The Value of Constitutional Values: With the Examples of the Bavarian and the Indian Constitution
The Bavarian and the Indian constitutions were developed in almost the same period of time. Because of historic experiences the prospect of legal certainty was the determining factor for the representatives of the people in India and Bavaria. They elaborated functioning constitutions and integrated their fundamental ideological principles quite naturally. The Indian and the Bavarian constitution are characterized by their aspirations to balance social injustice, particularly by striking a balance between individual liberty and social need.
The history of political economy demonstrates a broad variety of interpretations regarding the meaning and function of value concepts. When we review all these value concepts we identify two poles of the value-concept that still lack compatibility with each other in economical and philosophical schools to this day. Value systems have to be applied situation-sensitive and are in need of a frequent critical reflection; they need to be refused or changed if necessary.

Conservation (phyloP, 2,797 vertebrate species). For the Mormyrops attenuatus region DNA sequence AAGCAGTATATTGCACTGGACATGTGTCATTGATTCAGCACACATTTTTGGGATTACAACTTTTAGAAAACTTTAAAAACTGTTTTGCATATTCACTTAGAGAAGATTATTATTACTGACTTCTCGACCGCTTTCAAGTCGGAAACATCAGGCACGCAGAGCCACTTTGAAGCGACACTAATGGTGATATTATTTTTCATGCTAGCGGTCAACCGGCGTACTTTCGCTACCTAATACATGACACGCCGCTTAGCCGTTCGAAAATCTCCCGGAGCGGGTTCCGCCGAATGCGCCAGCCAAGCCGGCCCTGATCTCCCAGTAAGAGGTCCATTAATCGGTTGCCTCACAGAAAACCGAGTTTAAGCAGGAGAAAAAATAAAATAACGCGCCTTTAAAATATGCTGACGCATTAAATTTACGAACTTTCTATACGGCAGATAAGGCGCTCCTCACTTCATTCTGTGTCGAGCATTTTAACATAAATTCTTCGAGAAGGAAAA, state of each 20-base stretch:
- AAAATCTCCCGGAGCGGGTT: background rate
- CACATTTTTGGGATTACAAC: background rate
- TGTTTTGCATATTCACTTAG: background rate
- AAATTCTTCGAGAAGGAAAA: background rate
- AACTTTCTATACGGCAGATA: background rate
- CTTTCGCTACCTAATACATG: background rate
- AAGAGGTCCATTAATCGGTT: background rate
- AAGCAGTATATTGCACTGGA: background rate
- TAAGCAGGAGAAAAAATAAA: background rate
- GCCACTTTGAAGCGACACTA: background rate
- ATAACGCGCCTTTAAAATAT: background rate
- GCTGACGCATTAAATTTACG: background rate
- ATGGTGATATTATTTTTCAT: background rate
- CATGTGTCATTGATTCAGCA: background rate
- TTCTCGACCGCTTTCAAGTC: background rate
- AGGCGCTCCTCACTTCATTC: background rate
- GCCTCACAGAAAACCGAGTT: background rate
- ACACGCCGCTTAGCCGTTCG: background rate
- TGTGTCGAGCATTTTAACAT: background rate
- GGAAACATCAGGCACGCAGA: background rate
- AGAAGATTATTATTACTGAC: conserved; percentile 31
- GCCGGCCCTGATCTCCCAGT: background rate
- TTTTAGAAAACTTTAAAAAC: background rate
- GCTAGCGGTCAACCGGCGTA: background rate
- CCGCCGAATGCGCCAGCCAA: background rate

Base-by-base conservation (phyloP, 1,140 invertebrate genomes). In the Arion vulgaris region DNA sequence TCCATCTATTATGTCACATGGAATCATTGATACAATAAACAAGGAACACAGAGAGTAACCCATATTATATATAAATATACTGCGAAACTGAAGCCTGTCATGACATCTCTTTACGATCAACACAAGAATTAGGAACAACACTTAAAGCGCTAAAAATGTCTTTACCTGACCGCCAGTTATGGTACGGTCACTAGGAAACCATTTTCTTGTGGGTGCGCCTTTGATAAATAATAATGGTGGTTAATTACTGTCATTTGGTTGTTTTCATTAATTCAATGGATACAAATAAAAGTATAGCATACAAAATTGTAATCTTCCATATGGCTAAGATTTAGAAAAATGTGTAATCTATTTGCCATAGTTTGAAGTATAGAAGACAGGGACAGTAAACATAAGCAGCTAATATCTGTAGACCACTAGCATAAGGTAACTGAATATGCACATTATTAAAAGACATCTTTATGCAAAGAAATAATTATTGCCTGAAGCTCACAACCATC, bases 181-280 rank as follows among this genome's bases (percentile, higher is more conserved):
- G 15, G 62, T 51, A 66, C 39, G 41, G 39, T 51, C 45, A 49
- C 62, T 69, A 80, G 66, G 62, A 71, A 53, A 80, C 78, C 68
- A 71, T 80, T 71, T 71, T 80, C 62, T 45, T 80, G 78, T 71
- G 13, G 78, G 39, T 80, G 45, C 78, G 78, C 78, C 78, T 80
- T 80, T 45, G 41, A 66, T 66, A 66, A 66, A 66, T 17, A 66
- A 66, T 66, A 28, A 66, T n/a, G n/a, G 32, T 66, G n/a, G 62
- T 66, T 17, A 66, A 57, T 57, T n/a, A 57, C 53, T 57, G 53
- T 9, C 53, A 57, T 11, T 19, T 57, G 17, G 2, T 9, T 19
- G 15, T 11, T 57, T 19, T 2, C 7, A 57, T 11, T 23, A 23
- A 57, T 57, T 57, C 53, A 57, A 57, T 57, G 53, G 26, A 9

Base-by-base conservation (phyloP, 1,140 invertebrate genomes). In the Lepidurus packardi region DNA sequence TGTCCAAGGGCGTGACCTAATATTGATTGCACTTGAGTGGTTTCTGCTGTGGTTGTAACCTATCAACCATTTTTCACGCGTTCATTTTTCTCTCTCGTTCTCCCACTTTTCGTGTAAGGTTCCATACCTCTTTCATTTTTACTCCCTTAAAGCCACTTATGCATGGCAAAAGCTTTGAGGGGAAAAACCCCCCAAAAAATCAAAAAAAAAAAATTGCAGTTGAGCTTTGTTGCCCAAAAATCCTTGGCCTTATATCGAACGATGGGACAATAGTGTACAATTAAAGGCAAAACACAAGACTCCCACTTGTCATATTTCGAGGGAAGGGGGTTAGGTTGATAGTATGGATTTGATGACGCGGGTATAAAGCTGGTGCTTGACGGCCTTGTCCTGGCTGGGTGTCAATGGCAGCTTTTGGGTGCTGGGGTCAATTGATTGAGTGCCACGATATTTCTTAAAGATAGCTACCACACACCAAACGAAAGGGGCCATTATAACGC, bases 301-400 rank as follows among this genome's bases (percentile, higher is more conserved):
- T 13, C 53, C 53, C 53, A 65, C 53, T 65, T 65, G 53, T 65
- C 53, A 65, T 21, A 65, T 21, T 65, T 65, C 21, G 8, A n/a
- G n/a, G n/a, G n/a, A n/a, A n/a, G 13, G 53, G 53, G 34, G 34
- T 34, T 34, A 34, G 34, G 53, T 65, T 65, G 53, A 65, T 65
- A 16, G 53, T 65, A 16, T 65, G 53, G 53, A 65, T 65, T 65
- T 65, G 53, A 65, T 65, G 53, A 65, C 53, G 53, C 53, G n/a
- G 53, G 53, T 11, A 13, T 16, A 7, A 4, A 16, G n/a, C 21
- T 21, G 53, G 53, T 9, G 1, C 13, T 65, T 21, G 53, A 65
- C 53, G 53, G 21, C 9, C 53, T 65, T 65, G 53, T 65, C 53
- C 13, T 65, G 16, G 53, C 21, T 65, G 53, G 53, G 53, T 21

Examining some examples of the Bavarian Constitution, we indicate some concordances with regard to contents of the Indian Constitutional Law. The equivalences in the Bavarian and the Indian Constitution incorporate entitlements which should protect citizens against an unjustified economical assault upon their existence.
The social value conflicts that occur more and more because of the hiatus to the constitutionally warranted values, and that cannot be solved simply by law or political adjustment, are therefore up for discussion. We then examine the disparity between entitlements and reality and discuss the hierarchy of our values.
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